Medical Field: Pulmonology and Allergology
Award: Finalist
Country: Croatia
Year: 2021
Research Work: Role of Lung Ultrasound in Predicting Clinical Severity and Fatality in COVID-19 Pneumonia
Published in: Journal of Personalized Medicine


This is an acknowledgement of all the hard work that went into planning and conducting this research.


Pulmonologist Ivan Škopljanac, MD, works at the Clinic for Lung diseases in University Hospital of Split in Croatia. The nomination in the field of Pulmonology and Allergology came as a surprise to him, as the nominated research paper is his first publication ever. He is honoured to be a finalist and to help his patients.

Ivan Škopljanac, MD, was assigned to Covid-19 department in his first year of specialisation in pulmonology. Covid-19 quickly became his main interest in the respiratory field. He believes that we will be dealing with the effects of this disease for many years to come, which is why it is important to study it. Since he and his team conducted the study at the height of the global pandemic, they are grateful for the tremendous support from their hospital. Throughout the study, they have always believed that the results will greatly help their patients.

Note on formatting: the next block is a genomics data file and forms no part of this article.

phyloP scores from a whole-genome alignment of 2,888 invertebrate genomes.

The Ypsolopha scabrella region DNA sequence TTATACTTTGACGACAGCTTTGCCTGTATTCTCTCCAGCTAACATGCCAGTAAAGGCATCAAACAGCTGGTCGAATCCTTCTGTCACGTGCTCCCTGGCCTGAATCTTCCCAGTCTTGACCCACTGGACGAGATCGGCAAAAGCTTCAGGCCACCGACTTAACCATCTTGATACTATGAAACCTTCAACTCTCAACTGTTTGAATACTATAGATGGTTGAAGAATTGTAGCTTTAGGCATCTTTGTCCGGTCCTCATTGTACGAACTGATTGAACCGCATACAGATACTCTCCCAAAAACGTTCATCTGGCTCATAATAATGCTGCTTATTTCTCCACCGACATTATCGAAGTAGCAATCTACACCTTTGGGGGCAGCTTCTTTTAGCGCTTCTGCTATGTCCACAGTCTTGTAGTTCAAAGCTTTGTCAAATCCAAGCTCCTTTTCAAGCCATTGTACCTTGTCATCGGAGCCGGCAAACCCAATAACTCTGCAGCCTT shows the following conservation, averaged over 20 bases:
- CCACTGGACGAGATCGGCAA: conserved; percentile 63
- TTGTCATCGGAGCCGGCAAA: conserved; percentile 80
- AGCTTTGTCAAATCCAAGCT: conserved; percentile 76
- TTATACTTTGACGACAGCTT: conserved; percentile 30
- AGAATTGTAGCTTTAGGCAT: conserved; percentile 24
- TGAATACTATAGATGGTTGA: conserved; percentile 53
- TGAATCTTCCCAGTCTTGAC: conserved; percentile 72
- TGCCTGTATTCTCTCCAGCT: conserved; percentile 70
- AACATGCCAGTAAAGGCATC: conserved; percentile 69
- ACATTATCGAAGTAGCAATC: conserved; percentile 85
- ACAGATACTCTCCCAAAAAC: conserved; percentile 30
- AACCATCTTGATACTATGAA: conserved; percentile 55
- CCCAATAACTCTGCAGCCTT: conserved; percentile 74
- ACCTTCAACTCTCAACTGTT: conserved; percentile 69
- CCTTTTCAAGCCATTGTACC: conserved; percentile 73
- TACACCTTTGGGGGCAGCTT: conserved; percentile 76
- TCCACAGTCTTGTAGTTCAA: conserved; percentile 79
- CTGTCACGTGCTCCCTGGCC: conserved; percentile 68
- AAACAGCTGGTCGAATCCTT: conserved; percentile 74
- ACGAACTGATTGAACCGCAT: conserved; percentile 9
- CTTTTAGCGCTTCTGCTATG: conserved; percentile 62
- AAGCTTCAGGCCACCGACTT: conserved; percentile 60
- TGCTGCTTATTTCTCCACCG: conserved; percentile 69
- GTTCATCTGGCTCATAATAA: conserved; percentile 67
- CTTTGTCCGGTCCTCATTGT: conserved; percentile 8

When I was assigned to the COVID department, I immediately became interested in what COVID lung infections looked like on ultrasound. Very quickly I discovered something incredible - the ultrasound can predict which patient will get worse. For example, many patients were clinically stable at the time of admission to the hospital and required very little oxygen, but had very poor ultrasound findings. This was confusing to me at first, because the patient is doing relatively well, but their findings are very poor. After only a few days, these patients were almost exclusively on a ventilator or a high oxygen flow machine.

The results of the study are extremely important and Ivan Škopljanac, MD, and his team immediately began to use them as a "window into the future" of their daily work. 

We moved patients to wards closer to intensive care units or changed treatment modalities very early on in hopes of preventing or mitigating this poor outcome.

Combining research and clinical work can be very demanding, so he likes to fill his free time with physical activities such as cycling, swimming and sports.